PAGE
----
Will my PetSmart contract hold up in court if there is information missing?

UPDATED: Oct 2, 2022

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Will my PetSmart contract hold up in court if there is information missing?

I am employed through a pet store chain and in order to receive

Asked on August 16, 2019 under Employment Labor Law, Florida


SJZ, Member, New York Bar / FreeAdvice Contributing Attorney

Answered 3 years ago | Contributor

1) The corporation not signing is not relevant, assuming they presented the contract to you to sign (i.e. it's not a contract you and they worked out from scratch). When the other side presents you a contract and you are not negotiating or changing it, only signing it, their agreement or consent to the contract is taken from the fact that the offered it to you (they would not have offered it if they did not agree to its terms). Therefore, even without their signature, they agreed to the terms.
2) As to the failure to write in the amount owed: that depends on whether it was an oversight to write in an amount already known to both parties, or whether there was no agreement as to the amount. A court can amend or revise a contract to include terms which the two parties can be shown to have mutually agreed to but which were inadvertantly omitted. So if there was some correspondence (emails, texts, etc.) between you and the employer, or some other document they can prove you received before signing, which shows that you and they both knew the amount you'd have to repay, then the failure to write it in a known and agreed-to amount is just a typo and the court (if they were to sue you to enforce the agreement) can add in that amount.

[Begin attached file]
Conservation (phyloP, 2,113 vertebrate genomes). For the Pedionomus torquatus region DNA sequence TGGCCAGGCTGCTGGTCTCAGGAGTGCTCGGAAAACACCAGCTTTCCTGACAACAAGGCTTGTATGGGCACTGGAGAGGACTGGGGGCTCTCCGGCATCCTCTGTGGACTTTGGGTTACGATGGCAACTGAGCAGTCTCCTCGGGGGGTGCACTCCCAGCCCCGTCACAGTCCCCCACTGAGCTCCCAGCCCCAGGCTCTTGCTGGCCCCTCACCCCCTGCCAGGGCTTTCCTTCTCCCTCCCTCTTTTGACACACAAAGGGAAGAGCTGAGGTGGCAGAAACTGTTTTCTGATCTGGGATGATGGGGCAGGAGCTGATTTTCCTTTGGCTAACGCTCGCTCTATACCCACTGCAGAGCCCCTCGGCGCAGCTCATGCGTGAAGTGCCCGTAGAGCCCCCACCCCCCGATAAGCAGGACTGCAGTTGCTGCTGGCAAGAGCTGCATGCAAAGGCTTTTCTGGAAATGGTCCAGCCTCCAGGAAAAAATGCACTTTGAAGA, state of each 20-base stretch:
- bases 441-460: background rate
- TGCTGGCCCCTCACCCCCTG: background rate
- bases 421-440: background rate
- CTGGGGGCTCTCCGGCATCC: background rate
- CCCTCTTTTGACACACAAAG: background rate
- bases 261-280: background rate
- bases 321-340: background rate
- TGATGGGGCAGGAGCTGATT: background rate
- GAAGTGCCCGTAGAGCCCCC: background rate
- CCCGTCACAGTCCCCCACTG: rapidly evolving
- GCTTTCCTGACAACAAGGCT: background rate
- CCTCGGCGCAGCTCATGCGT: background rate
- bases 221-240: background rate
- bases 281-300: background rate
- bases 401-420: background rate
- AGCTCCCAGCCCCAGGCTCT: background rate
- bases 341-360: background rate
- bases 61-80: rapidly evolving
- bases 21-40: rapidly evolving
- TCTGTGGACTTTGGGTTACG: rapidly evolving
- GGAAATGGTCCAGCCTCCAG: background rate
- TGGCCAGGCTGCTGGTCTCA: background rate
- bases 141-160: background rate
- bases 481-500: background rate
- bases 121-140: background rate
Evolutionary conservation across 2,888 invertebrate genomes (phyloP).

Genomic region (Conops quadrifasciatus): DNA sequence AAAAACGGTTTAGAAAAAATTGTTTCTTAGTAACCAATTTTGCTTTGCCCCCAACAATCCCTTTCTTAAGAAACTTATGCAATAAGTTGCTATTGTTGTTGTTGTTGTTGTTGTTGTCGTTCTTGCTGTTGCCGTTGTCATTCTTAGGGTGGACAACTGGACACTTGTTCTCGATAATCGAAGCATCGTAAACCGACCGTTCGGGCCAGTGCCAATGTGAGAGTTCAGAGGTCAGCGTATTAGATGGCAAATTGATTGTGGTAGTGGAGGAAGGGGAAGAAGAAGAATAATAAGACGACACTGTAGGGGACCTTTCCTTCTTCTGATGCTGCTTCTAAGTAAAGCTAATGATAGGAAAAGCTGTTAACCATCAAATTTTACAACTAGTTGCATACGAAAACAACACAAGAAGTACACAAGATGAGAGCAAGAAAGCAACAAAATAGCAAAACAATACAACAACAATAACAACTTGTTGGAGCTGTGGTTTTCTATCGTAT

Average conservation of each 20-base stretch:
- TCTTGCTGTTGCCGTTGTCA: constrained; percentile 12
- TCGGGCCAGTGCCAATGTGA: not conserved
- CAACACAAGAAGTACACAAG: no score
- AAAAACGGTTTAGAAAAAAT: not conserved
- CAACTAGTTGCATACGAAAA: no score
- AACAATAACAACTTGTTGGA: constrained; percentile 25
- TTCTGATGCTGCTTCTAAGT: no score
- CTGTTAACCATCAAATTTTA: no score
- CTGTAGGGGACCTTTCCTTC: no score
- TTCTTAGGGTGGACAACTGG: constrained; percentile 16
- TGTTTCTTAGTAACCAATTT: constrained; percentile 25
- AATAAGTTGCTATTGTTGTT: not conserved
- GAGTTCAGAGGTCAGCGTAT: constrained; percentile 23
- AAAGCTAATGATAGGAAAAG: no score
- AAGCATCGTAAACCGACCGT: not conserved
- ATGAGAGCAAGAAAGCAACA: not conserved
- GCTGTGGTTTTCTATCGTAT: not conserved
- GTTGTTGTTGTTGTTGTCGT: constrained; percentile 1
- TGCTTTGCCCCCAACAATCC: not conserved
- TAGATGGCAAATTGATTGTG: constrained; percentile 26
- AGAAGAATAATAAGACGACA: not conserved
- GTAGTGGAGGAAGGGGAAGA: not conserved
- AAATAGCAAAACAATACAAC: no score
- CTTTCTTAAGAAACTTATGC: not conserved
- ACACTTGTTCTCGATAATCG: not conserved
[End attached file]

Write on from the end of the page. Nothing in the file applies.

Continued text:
But the court can only add in a term which the parties had in fact agreed to. If there had been discussion of the amount before you signed, then there was no agreement as to it; without an agreement as to such a key or material term, the contract cannot be enforced. So if you and the employer never agreed prior to signing to what you would pay, the contract should be unenforceable.

IMPORTANT NOTICE: The Answer(s) provided above are for general information only. The attorney providing the answer was not serving as the attorney for the person submitting the question or in any attorney-client relationship with such person. Laws may vary from state to state, and sometimes change. Tiny variations in the facts, or a fact not set forth in a question, often can change a legal outcome or an attorney's conclusion. Although AttorneyPages.com has verified the attorney was admitted to practice law in at least one jurisdiction, he or she may not be authorized to practice law in the jurisdiction referred to in the question, nor is he or she necessarily experienced in the area of the law involved. Unlike the information in the Answer(s) above, upon which you should NOT rely, for personal advice you can rely upon we suggest you retain an attorney to represent you.

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